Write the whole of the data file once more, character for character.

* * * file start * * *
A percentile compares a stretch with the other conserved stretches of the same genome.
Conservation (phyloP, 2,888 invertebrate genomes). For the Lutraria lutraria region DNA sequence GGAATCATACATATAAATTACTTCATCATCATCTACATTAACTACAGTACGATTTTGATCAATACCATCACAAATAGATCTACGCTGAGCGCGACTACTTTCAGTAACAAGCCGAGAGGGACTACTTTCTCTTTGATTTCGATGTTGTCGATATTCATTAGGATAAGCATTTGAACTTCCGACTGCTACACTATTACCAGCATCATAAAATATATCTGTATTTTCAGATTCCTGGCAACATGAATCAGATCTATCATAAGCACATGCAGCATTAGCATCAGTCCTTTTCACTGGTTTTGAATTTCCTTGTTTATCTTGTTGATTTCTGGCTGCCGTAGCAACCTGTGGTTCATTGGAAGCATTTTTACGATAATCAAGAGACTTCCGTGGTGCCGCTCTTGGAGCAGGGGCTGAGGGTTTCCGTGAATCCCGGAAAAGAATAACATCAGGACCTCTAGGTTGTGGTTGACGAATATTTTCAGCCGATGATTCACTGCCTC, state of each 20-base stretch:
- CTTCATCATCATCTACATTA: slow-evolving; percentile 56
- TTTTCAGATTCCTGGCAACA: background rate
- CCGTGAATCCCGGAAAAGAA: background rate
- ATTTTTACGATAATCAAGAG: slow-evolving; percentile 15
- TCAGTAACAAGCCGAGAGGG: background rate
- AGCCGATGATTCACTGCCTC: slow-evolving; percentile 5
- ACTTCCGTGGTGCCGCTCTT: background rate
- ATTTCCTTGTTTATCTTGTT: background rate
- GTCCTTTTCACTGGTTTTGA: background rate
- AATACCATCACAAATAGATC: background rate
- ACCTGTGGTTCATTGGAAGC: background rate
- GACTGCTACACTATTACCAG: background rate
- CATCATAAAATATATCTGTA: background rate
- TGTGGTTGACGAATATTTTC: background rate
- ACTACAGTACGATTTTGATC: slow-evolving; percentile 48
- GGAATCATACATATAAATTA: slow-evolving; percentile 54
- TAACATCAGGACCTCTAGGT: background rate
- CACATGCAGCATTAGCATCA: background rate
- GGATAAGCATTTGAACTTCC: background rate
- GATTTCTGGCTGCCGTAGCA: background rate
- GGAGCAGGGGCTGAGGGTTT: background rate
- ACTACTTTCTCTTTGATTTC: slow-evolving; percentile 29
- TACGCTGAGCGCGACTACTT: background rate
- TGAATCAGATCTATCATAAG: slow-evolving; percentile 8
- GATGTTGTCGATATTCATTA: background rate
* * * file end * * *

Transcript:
A percentile compares a stretch with the other conserved stretches of the same genome.
Conservation (phyloP, 2,888 invertebrate genomes). For the Lutraria lutraria region DNA sequence GGAATCATACATATAAATTACTTCATCATCATCTACATTAACTACAGTACGATTTTGATCAATACCATCACAAATAGATCTACGCTGAGCGCGACTACTTTCAGTAACAAGCCGAGAGGGACTACTTTCTCTTTGATTTCGATGTTGTCGATATTCATTAGGATAAGCATTTGAACTTCCGACTGCTACACTATTACCAGCATCATAAAATATATCTGTATTTTCAGATTCCTGGCAACATGAATCAGATCTATCATAAGCACATGCAGCATTAGCATCAGTCCTTTTCACTGGTTTTGAATTTCCTTGTTTATCTTGTTGATTTCTGGCTGCCGTAGCAACCTGTGGTTCATTGGAAGCATTTTTACGATAATCAAGAGACTTCCGTGGTGCCGCTCTTGGAGCAGGGGCTGAGGGTTTCCGTGAATCCCGGAAAAGAATAACATCAGGACCTCTAGGTTGTGGTTGACGAATATTTTCAGCCGATGATTCACTGCCTC, state of each 20-base stretch:
- CTTCATCATCATCTACATTA: slow-evolving; percentile 56
- TTTTCAGATTCCTGGCAACA: background rate
- CCGTGAATCCCGGAAAAGAA: background rate
- ATTTTTACGATAATCAAGAG: slow-evolving; percentile 15
- TCAGTAACAAGCCGAGAGGG: background rate
- AGCCGATGATTCACTGCCTC: slow-evolving; percentile 5
- ACTTCCGTGGTGCCGCTCTT: background rate
- ATTTCCTTGTTTATCTTGTT: background rate
- GTCCTTTTCACTGGTTTTGA: background rate
- AATACCATCACAAATAGATC: background rate
- ACCTGTGGTTCATTGGAAGC: background rate
- GACTGCTACACTATTACCAG: background rate
- CATCATAAAATATATCTGTA: background rate
- TGTGGTTGACGAATATTTTC: background rate
- ACTACAGTACGATTTTGATC: slow-evolving; percentile 48
- GGAATCATACATATAAATTA: slow-evolving; percentile 54
- TAACATCAGGACCTCTAGGT: background rate
- CACATGCAGCATTAGCATCA: background rate
- GGATAAGCATTTGAACTTCC: background rate
- GATTTCTGGCTGCCGTAGCA: background rate
- GGAGCAGGGGCTGAGGGTTT: background rate
- ACTACTTTCTCTTTGATTTC: slow-evolving; percentile 29
- TACGCTGAGCGCGACTACTT: background rate
- TGAATCAGATCTATCATAAG: slow-evolving; percentile 8
- GATGTTGTCGATATTCATTA: background rate